Mushrooms and onions are commonly considered a garnish, but they count toward your daily vegetable requirement. Adults should eat at least 2 1/2 cups of vegetables every day, according to the 2010 Dietary Guidelines for Americans. Whether they are piled on top of a streak or tossed into a stir-fry, each ½ cup of mushrooms and onions represents one-fifth of your daily vegetables.
Each 1/4 cup of sauteed onions has 29 calories, 1.71 g of carbohydrate, 0.21 g of protein, 2.35 g of total fat, 0.321 g of saturated fat and 0.4 g of fiber.
Each 1/4 cup of sauteed mushrooms has only 7 calories, 1.09 g of carbohydrate, 0.97 g of protein, 0.09 g of total fat, 0.011 g of saturated fat and 0.5 g of fiber.
Mushrooms and Onions
An evenly mixed 1/2-cup serving of sauteed mushrooms and onions has 36 calories, 2.8 g of carbohydrate, 1.18 g of protein, 2.46 g of total fat, 0.332 g of saturated fat and 0.9 g of fiber. The amount of fat present is only what remains in the mushrooms and onions after sauteing. The more oil or butter you use, the more fat and calories the mushrooms and onions will contain. To keep the calorie count low, drain off any excess liquid before serving.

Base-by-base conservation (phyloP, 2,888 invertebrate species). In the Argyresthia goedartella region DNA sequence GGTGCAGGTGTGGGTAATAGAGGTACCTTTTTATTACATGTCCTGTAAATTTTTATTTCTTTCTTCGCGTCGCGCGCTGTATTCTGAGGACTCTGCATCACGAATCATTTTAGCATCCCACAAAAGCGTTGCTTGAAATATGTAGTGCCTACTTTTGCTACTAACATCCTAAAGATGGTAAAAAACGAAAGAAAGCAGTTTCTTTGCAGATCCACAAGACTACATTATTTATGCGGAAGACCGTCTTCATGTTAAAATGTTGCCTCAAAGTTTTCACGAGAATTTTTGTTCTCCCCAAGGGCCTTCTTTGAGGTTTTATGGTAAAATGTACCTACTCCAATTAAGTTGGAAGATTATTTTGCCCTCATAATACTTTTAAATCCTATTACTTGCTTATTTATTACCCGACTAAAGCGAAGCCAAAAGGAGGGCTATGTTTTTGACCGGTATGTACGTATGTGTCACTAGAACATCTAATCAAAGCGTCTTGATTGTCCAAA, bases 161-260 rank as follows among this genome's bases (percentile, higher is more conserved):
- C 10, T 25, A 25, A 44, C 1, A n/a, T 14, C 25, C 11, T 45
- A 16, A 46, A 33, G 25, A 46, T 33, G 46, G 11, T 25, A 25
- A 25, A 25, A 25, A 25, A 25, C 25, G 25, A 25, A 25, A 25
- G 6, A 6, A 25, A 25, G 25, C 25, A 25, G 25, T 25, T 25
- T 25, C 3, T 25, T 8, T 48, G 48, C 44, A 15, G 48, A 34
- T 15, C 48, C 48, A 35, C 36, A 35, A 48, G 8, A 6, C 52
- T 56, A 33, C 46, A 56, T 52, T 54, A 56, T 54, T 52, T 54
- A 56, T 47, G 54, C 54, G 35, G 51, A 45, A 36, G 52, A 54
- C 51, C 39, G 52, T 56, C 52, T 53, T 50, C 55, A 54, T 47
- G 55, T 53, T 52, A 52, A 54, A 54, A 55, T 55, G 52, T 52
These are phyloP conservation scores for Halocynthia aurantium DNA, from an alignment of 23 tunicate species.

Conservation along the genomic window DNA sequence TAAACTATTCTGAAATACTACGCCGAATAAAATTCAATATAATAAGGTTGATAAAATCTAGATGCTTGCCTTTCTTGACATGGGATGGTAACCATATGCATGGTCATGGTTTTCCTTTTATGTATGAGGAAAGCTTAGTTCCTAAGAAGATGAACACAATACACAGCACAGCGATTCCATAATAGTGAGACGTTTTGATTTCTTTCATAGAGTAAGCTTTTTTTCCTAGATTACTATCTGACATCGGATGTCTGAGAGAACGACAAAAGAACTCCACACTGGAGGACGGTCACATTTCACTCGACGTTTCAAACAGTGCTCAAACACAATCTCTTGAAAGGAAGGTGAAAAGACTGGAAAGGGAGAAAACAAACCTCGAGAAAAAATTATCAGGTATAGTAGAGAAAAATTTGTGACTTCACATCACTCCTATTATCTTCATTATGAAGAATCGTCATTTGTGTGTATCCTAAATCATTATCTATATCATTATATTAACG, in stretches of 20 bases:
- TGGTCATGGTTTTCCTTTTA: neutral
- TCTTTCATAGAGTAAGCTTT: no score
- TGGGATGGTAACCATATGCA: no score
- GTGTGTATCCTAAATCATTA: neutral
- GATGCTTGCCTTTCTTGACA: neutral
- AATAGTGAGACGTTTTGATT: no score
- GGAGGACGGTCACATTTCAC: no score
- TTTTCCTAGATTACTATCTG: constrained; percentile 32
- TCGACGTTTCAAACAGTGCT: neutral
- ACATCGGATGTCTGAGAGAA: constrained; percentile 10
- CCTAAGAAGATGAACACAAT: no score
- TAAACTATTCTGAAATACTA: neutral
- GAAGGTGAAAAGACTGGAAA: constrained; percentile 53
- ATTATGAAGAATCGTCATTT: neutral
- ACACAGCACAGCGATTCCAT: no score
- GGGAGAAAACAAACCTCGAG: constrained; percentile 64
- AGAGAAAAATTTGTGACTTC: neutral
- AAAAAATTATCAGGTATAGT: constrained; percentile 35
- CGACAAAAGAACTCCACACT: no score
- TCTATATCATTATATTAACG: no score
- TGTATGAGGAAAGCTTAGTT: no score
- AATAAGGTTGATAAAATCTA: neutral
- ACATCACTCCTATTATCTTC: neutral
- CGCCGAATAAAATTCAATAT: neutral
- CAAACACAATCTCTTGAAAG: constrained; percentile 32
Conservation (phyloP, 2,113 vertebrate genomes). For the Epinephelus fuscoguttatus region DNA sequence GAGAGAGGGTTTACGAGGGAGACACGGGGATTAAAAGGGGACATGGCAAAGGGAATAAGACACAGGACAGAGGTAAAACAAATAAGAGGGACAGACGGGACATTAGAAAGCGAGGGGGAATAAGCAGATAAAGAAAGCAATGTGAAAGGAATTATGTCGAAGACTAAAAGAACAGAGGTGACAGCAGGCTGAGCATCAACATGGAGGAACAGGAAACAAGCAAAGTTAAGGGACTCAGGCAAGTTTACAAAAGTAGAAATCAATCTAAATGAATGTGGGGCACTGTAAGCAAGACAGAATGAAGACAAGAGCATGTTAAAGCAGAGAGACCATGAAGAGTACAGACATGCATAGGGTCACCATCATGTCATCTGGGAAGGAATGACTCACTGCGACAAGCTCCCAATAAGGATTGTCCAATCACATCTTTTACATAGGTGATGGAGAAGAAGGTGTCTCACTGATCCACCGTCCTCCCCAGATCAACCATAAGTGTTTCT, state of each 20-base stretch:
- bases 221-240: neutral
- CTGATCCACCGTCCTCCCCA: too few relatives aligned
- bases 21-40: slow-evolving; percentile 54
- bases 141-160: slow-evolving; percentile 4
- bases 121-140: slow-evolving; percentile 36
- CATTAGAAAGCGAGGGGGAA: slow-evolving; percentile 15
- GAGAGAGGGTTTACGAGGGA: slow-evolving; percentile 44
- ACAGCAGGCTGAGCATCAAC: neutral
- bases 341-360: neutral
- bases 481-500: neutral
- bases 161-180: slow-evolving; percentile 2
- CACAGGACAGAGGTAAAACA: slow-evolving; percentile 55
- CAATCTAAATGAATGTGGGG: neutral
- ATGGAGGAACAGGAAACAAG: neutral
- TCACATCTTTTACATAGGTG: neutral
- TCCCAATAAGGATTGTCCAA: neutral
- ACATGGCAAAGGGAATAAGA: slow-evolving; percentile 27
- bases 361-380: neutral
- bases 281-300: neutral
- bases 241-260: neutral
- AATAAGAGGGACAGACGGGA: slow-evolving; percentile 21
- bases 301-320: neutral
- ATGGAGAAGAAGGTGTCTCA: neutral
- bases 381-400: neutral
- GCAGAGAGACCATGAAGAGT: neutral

The mineral content of 1/2 cup of sauteed mushrooms and onions includes 5 mg of calcium, 0.13 mg of iron, 5 mg of magnesium, 35 mg of phosphorus, 126 mg of potassium, 6 mg of sodium, 0.2 mg of zinc, 0.083 mg of copper, 0.035 mg of manganese and 3.8 mcg of selenium.
The vitamin content of 1/2 cup of sauteed mushrooms and onions includes 0.4 mg of vitamin C, 0.037 mg of thiamine, 0.134 mg of riboflavin, 1.084 mg of niacin, 0.428 mg of pantothenic acid, 0.056 mg of vitamin B-6, 4.7 mcg of vitamin K and 1.23 mg of gamma-tocopherol.
- USDA Nutrient Data Laboratory; National Nutrient Database for Standard Reference; Onions, Yellow, Sauteed
- USDA Nutrient Data Laboratory; National Nutrient Database for Standard Reference; Mushrooms, White, Stir-fried
- USDA and U.S. Department of Health and Human Services; 2010 Dietary Guidelines for Americans; December 2010